Having resigned from the government and quit the Shevardnadze-run Union of Citizens of Georgia party, Saakashvili founded the United National Movement (UNM) in October 2001, a right-of-center political party with a touch of nationalism, to provide a focus for part of the Georgian reformists leaders. In June 2002, he was elected as the Chairman of the Tbilisi Assembly ("Sakrebulo") following an agreement between the United National Movement and the Georgian Labour Party. This gave him a powerful new platform from which to criticize the government.

Georgia held parliamentary elections on 2 November 2003 which were denounced by local and international observers as being grossly rigged. Saakashvilli claimed that he had won the elections (a claim supported by independent exit polls), and urged Georgians to demonstrate against Shevardnadze's government and engage in nonviolent civil disobedience against the authorities. Saakashvili's UNM and Burdjanadze-Democrats united to demand the ouster of Shevardnadze and the rerun of the elections.

Massive political demonstrations were held in Tbilisi in November, with over 100,000 people participating and listening to speeches by Saakashvili and other opposition figures. The Kmara ("Enough!") youth organization (a Georgian counterpart of the Serbian "Otpor") and several NGOs, like Liberty Institute, were active in all protest activities. After an increasingly tense two weeks of demonstrations, Shevardnadze resigned as President on 23 November, to be replaced on an interim basis by parliamentary speaker Nino Burjanadze. While the revolutionary leaders did their best to stay within the constitutional norms, many called the change of government a popular coup dubbed by Georgian media as the Rose Revolution.

Saakashvili's "storming of Georgia's parliament" in 2003 "put U.S. diplomats off guard. .... [Saakashvili] ousted a leader the U.S. had long backed, Eduard Shevardnadze." Seeking support, Saakashvili went outside the U.S. State Department. He hired Randy Scheunemann, now Sen. John McCain's top foreign-policy adviser, as a lobbyist and used Daniel Kunin of USAID and the NDI as a full-time adviser.

On 24 February 2004 the United National Movement and the United Democrats had amalgamated. The new political movement was named the National Movement - Democrats (NMD). The movement's main political priorities include raising pensions and providing social services to the poor, its main base of support; fighting corruption; and increasing state revenue.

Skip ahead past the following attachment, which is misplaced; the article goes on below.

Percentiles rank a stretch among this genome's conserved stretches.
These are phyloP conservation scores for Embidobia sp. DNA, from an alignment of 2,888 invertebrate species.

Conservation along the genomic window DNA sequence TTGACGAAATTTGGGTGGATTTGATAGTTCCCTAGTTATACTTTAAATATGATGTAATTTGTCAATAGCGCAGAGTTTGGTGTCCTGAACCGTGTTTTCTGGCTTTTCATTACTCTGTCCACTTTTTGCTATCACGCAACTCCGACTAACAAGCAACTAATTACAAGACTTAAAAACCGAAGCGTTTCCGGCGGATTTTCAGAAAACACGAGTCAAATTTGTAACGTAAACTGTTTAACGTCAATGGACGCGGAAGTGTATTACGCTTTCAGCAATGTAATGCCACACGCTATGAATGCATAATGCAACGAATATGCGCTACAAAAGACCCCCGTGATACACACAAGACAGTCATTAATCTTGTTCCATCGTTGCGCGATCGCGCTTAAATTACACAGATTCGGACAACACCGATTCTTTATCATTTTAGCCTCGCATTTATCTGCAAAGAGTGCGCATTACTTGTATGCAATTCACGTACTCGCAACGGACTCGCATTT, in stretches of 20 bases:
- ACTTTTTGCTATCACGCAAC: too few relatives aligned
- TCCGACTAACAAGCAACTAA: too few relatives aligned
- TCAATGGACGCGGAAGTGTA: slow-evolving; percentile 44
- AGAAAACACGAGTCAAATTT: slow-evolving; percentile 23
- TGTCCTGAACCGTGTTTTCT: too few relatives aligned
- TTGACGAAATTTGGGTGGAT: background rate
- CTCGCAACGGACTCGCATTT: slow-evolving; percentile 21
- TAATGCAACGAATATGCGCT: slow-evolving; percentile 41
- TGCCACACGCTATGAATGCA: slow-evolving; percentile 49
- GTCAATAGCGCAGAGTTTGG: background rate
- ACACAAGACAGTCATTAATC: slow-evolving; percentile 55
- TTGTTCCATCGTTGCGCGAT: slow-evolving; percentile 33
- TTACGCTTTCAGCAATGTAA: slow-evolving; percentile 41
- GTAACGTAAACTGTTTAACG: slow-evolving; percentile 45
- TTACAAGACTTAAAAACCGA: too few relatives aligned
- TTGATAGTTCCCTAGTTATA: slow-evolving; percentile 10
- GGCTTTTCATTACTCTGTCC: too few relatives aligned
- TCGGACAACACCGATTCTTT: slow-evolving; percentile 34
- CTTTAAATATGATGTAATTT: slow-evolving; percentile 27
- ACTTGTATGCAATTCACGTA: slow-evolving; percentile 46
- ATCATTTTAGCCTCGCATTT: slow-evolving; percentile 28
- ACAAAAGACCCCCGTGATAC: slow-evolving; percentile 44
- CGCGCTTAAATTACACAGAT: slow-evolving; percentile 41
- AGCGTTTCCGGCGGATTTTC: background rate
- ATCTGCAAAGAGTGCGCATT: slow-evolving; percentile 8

Georgia–Russia relations
Saakashvili held an official meeting[when?] with the Prime Minister of of Russia Vladimir Putin, in his residence in Novo-Ogaryovo. The presidents discussed the issues of aviation regulations between the two countries.[citation needed] This was Putin's last meeting as the President of Russia, having been succeeded by Dimitry Medvedev.

However, a series of clashes between Georgian and South Ossetian forces resulted in Saakashvili ordering an attack on Tskhinvali. In response, the Russian army invaded South Ossetia, later followed by the invasion of Georgia proper. The two counterparts were led to a ceasefire agreement and a six-point peace plan, due to the French President's mediation. On 26 August the Russian president, Dmitry Medvedev, signed a decree recognizing Abkhazia and South Ossetia as independent states. On August 29, 2008, in response to Russia's recognition of Abkhazia and South Ossetia, Deputy Foreign Minister Grigol Vashadze announced that Georgia had broken diplomatic relations with Russia.

Russian President Dmitry Medvedev holds Saakashvili responsible for the 2008 South Ossetia war, and states that Saakashvili is responsible for the collapse of the Georgian state. Medvedev has stated "(a)s soon as Georgia gets a new leader we will have every opportunity to restore ties."

Personal life
Saakashvili married Dutch-born Sandra Roelofs, whom he met in 1993. The couple has two sons, Eduard and Nikoloz.

Apart from his native Georgian, he speaks fluent English, French, Russian, and Ukrainian,and has some command of Ossetian and Spanish.

Saakashvili is played by Cuban-American Hollywood actor Andy García in the 2010 Hollywood film 5 Days of War by Finnish-American film director Renny Harlin. The film will tell the story of Saakashvili and the events during the 2008 South Ossetia war.

From : www.wikipedia.org